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Nearly 6,000 Rohingya refugees enter Thai waters—army



Migrants thought to be from Myanmar’s Muslim-minority Rohingya are pictured at a detention centre after they were rounded up in raids on hidden camps in the Thai south, in Thailand’s southern province of Narathiwat on January 16, 2013. The UN’s refugee arm said on January 16 it had permission from Thailand to access some 850 people, many thought to be from Myanmar’s Rohingya minority, held after raids on hidden camps in the Thai south. Hundreds of migrants have been arrested in the past week in police sweeps on remote areas in rubber plantations near the border with Malaysia, leading the UNHCR to seek to confirm whether any of them plan to seek asylum. AFP PHOTO/MADAREE TOHLALA

BANGKOK—Almost 6,000 Rohingya boat people fleeing communal violence in western Myanmar have illegally entered Thai waters since October, an army spokesman said Thursday.

Of the 5,899 Rohingya who entered Thai territory, 1,752 are now in Thai immigration holding centers, police stations or welfare shelters, according to the military’s Internal Security Operations Command (ISOC).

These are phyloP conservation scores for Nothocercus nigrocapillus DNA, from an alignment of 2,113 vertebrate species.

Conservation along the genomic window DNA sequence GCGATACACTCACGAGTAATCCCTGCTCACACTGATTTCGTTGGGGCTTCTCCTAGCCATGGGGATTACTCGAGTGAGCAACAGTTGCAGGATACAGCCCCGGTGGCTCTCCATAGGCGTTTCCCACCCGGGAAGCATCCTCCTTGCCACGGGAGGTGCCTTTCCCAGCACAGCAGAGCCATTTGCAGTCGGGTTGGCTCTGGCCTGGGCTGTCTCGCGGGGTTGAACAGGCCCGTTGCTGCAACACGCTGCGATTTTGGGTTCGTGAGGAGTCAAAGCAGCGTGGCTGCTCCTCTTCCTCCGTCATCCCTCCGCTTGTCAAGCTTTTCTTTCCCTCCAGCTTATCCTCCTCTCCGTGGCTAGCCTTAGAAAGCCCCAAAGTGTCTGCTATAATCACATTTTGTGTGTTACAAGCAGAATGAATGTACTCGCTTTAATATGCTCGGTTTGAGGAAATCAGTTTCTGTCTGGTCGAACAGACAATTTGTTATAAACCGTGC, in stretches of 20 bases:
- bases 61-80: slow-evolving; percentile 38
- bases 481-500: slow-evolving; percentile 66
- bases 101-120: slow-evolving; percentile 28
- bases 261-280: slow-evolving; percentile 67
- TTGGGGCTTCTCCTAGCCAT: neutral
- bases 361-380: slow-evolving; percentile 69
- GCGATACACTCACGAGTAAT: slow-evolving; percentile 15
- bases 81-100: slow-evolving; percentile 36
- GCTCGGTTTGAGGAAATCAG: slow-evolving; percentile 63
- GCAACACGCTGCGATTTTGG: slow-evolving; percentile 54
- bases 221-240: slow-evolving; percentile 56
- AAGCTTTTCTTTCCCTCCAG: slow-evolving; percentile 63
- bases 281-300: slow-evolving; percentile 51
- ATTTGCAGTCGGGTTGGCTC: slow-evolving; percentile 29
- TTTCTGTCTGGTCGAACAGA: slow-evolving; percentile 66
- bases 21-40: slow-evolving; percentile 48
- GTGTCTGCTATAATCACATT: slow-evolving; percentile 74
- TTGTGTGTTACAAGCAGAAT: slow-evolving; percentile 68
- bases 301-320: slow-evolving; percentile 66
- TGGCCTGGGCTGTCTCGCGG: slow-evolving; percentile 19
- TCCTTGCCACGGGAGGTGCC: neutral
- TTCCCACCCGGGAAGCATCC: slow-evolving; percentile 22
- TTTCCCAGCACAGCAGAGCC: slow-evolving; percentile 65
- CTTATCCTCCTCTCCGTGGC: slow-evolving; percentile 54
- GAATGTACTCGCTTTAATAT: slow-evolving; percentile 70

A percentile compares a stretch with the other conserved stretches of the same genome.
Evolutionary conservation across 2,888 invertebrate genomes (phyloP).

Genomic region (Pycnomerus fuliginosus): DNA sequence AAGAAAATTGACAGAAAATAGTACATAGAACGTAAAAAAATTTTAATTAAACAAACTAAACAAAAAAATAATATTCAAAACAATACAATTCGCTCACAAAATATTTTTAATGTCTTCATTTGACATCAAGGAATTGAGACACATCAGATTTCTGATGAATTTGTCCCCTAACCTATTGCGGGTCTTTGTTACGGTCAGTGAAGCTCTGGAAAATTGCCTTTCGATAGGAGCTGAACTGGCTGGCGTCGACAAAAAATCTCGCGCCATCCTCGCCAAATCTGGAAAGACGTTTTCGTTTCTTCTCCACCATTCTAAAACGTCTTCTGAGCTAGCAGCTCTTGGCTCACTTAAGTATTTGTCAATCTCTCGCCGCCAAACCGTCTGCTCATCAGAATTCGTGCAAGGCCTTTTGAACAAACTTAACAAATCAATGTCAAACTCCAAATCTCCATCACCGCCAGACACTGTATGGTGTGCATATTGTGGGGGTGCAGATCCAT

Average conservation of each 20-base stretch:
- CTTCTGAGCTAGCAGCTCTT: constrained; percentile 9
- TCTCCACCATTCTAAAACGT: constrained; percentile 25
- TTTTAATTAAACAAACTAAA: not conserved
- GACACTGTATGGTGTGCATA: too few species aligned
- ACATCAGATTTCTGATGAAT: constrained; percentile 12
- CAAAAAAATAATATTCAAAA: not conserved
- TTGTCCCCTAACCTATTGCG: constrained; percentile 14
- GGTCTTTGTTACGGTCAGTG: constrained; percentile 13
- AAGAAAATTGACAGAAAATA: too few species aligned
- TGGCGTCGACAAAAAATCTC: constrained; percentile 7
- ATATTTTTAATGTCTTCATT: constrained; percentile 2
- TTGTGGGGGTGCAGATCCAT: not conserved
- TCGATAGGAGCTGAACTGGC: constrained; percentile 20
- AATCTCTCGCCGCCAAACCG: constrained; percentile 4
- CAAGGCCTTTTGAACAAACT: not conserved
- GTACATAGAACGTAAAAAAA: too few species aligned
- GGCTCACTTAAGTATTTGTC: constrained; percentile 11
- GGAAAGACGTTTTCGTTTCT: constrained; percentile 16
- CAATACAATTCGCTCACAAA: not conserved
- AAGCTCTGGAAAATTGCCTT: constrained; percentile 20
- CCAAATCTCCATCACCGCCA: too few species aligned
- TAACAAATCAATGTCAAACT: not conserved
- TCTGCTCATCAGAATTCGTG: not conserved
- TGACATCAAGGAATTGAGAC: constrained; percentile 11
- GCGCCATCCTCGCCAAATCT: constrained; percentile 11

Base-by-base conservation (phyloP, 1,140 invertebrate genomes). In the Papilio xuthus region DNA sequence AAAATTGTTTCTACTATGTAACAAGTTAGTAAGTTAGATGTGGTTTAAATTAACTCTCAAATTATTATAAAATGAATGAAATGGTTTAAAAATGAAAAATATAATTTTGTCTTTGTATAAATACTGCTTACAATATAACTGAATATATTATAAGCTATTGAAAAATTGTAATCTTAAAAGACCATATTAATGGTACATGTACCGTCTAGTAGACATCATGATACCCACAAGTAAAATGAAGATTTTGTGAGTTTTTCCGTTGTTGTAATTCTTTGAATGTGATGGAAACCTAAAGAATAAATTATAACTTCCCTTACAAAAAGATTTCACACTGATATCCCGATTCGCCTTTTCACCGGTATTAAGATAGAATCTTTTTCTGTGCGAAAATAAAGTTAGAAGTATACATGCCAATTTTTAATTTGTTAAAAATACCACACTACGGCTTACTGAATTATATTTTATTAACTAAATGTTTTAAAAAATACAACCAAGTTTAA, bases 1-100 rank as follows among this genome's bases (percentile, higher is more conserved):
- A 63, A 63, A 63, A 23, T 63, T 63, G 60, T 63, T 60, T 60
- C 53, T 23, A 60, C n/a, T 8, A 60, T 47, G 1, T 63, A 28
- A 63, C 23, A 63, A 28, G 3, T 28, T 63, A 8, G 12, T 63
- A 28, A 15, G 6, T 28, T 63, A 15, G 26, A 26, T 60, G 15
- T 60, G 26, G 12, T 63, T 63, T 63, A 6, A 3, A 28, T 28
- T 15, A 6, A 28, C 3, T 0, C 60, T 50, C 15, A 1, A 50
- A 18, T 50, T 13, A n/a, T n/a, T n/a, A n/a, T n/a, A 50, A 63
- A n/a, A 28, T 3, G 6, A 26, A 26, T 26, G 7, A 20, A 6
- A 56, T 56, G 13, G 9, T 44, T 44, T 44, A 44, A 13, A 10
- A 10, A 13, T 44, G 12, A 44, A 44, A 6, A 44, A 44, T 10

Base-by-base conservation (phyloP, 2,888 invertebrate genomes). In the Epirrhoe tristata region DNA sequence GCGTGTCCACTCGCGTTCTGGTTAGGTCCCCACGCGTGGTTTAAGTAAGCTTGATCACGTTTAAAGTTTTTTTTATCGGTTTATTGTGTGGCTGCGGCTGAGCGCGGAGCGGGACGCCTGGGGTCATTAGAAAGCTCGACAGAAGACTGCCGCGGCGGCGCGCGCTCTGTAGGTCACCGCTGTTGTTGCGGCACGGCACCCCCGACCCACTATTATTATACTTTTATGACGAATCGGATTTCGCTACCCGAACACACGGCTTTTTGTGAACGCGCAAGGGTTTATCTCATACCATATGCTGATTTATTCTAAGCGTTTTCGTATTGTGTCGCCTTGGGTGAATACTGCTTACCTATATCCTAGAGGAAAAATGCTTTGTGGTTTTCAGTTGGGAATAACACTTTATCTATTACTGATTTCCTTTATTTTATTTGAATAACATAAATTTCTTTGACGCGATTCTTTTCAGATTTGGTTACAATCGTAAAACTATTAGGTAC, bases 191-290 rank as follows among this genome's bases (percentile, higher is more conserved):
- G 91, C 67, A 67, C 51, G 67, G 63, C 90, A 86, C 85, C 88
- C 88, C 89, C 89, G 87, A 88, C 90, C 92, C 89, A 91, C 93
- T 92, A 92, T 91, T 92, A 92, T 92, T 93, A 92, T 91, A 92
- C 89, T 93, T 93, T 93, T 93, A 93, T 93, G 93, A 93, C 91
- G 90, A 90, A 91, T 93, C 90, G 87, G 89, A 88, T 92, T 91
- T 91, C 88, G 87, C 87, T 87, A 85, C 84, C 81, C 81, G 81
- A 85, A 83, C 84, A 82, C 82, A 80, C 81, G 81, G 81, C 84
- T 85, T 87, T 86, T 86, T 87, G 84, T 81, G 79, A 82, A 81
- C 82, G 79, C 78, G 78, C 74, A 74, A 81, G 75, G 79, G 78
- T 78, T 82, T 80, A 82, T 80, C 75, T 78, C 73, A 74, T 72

Some of the others were pushed back to sea, said ISOC spokesman Dithaporn Sasasamit, although he was unable to say how many.

Thai authorities said last month that they were investigating allegations that some Rohingya arriving in Thailand had fallen into the hands of people traffickers with the involvement of army officials.

Activists say smugglers demand large sums of money from Rohingya to transport them illegally to Malaysia. Those who are unable to pay are sometimes forced into labor.

Officials have said that those Rohingya now in Thailand will be allowed to stay for six months in detention while the government works with the UN refugee agency to find third countries willing to accept them.

But they have threatened to turn away any more Rohingya refugees arriving.

Described by the UN as among the most persecuted minority groups in the world, Rohingya have for years trickled abroad to neighboring Bangladesh and, increasingly, to Muslim-majority Malaysia.

Myanmar views its population of roughly 800,000 Rohingya as illegal Bangladeshi immigrants and denies them citizenship.

Buddhist-Muslim unrest has left at least 180 people dead and more than 110,000 displaced in Myanmar’s western state of Rakhine since June 2012.

The UN estimates that about 13,000 boat people fled Myanmar and Bangladesh in 2012 with some dying during the perilous sea voyage.


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Tags: Bangladesh , Myanmar , refugee , Ronghiya , Violence




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